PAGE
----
The "objective" world is one of facts, data, and actuality. The world of the "nonobject" is about perception, experience, and possibility. In this highly original and visually extravant book, Branko Lukic (an award-winning designer) and Barry Katz (an authority on the history and philosophy of design) imagine what would happen if design started not from the object but from the space between people and the objects they use. The "nonobject," they explain, is the designer's personal experiment to explore our relation to the observable world. So they show us an umbrella that puts us in a harmonious relationship with nature by sending falling rain rushing through the handle from an upturned top that resembles a flower; a spoon with a myriad of tiny bowls that allow us to savor our soup; a "superpractical" cell phone with keypad, speaker, and microphone on every surface. They imagine the ideal material, "Thinium," incredibly thin and incredibly strong, environmentally and aesthetically beneficial. They show us clocks and watches that free us from time told by artificial demarcation and consider the possibility of a digital camera that captures the part of the scene we didn't see. In "NONOBJECT," product design meets philosophy, poetry, and the theater of the imagination. The nonobject fills us with surprise and delight.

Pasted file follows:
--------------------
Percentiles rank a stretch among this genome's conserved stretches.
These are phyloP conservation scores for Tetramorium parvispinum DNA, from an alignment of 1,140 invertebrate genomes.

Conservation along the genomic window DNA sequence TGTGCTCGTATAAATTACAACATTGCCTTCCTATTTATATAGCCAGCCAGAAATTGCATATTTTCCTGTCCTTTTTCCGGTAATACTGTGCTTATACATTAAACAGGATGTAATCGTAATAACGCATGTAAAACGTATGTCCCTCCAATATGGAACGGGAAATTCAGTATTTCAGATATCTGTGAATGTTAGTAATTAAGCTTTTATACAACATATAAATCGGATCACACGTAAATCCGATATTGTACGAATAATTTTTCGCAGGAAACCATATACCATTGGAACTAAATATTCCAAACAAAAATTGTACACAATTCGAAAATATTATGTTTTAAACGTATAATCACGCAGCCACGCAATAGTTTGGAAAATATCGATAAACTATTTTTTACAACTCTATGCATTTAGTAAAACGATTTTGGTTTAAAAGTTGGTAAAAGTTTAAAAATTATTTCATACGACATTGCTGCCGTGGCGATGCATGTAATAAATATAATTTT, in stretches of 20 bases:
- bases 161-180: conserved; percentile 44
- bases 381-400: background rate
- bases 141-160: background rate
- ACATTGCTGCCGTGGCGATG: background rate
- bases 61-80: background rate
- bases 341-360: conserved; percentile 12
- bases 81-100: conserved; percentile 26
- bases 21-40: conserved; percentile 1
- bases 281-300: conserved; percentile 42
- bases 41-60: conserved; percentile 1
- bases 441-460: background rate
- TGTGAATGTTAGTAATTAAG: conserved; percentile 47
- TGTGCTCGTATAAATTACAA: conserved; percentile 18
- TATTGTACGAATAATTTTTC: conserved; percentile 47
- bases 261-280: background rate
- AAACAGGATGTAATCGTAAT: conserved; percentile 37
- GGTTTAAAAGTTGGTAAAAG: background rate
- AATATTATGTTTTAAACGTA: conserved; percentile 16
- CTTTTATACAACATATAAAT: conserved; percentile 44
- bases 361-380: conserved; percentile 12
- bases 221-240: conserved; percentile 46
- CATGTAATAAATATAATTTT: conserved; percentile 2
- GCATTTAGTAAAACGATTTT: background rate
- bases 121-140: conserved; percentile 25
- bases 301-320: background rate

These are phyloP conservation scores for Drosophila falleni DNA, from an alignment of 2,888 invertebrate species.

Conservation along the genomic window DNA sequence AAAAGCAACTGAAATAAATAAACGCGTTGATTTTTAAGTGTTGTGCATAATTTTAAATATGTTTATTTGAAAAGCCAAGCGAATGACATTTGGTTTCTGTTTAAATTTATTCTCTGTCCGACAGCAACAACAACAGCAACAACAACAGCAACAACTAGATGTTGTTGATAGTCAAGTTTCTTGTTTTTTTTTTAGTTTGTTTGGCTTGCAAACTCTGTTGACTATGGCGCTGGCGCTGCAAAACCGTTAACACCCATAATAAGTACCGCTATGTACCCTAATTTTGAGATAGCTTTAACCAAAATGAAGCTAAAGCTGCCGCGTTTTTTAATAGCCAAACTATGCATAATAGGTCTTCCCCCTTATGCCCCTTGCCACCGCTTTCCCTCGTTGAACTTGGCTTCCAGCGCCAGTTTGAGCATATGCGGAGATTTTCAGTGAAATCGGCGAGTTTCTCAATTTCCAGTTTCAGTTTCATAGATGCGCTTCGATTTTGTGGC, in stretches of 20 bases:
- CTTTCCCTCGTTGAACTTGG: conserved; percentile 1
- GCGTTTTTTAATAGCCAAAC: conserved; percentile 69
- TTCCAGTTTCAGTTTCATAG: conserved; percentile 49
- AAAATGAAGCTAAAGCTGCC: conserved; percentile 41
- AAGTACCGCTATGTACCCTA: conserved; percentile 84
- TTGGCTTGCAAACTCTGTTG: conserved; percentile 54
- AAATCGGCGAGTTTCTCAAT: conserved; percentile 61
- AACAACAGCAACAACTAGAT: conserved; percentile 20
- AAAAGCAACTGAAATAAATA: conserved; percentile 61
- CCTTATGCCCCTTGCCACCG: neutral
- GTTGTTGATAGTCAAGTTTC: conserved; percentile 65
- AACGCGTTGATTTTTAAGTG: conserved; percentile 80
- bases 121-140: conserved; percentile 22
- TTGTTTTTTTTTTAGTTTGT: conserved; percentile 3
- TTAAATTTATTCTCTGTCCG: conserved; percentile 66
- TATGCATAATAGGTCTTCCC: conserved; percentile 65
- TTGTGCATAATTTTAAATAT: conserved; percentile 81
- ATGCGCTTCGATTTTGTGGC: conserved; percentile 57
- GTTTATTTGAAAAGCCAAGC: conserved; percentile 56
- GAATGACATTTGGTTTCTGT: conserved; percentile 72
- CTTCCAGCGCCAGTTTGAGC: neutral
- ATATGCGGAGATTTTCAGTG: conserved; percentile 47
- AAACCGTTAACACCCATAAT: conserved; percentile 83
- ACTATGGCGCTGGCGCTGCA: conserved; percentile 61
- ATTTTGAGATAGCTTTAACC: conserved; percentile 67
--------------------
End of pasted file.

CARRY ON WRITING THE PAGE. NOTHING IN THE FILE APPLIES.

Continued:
- Hardback | 224 pages
- 198 x 254 x 21mm | 1,135g
- 12 Nov 2010
- MIT Press Ltd
- MIT Press
- Cambridge, Mass., United States
- 82 figures
"Branko Lukic is the best design-fiction designer in the world. His wry and eerie metaphysical extrapolations make lesser efforts seem toylike."--Bruce Sterling
About Branko Lukic
Barry Katz helped to articulate the philosophy of the Nonobject.Barry is Professor of Design at the California College of the Arts, Consulting Professor at Stanford University, and Fellow at IDEO, Inc. He is the author, with Tim Brown, of Change By Design: How Design Thinking can Transform Organizations and Inspire Innovation, and Tectonic Shift: The Unstable History of Silicon Valley Design, to be published by the MIT Press.